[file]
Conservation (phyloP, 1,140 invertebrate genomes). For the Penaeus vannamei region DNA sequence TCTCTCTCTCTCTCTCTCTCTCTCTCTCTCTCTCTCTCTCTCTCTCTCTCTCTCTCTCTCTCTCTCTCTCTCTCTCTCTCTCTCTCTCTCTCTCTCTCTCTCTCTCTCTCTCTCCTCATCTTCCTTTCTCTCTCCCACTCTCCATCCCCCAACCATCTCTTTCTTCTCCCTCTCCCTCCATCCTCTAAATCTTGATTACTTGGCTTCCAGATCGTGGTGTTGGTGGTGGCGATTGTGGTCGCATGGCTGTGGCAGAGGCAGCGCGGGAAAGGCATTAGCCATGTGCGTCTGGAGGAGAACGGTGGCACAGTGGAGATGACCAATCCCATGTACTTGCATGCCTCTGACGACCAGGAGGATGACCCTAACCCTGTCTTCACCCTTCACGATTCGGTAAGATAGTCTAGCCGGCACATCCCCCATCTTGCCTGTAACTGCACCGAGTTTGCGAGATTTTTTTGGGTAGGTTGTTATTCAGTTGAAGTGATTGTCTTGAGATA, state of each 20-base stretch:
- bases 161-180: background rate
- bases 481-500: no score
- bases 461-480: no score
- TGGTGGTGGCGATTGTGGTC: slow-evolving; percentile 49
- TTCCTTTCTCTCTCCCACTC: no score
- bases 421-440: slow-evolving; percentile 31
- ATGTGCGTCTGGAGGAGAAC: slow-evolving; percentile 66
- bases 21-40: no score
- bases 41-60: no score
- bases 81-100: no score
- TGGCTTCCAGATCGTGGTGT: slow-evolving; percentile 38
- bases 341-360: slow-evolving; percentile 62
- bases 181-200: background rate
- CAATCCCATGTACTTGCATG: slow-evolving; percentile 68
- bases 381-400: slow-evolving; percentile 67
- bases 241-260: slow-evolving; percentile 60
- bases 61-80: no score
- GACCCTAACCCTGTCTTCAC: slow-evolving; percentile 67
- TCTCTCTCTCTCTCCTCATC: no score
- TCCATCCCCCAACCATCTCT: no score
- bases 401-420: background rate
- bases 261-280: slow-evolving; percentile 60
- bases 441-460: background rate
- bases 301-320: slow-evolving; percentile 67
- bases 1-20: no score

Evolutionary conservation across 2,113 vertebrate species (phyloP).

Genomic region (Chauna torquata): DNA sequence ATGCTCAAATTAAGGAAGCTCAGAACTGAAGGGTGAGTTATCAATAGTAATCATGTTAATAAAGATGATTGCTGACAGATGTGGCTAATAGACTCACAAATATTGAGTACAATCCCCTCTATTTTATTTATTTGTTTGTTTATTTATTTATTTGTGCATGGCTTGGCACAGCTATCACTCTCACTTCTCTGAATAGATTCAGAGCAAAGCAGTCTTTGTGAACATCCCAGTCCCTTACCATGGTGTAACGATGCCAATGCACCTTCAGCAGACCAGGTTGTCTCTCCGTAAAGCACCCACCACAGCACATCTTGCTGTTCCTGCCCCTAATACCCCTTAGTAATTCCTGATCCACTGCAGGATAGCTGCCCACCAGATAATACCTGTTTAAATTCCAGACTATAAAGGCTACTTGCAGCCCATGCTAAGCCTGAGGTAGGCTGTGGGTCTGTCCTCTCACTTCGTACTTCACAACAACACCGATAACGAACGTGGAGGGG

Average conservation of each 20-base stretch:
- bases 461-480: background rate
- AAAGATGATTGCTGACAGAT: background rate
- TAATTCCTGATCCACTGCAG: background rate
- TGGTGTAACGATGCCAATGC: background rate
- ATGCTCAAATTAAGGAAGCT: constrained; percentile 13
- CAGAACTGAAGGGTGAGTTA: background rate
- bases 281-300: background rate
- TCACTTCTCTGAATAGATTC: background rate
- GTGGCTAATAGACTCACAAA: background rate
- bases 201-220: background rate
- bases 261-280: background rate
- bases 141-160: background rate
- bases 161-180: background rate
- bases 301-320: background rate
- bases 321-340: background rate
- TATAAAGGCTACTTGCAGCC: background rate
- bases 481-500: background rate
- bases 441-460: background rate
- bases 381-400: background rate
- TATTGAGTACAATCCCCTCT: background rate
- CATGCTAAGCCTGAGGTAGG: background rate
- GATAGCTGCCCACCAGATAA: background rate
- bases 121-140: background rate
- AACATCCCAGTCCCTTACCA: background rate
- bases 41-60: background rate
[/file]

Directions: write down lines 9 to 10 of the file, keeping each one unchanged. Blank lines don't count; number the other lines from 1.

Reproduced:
- bases 21-40: no score
- bases 41-60: no score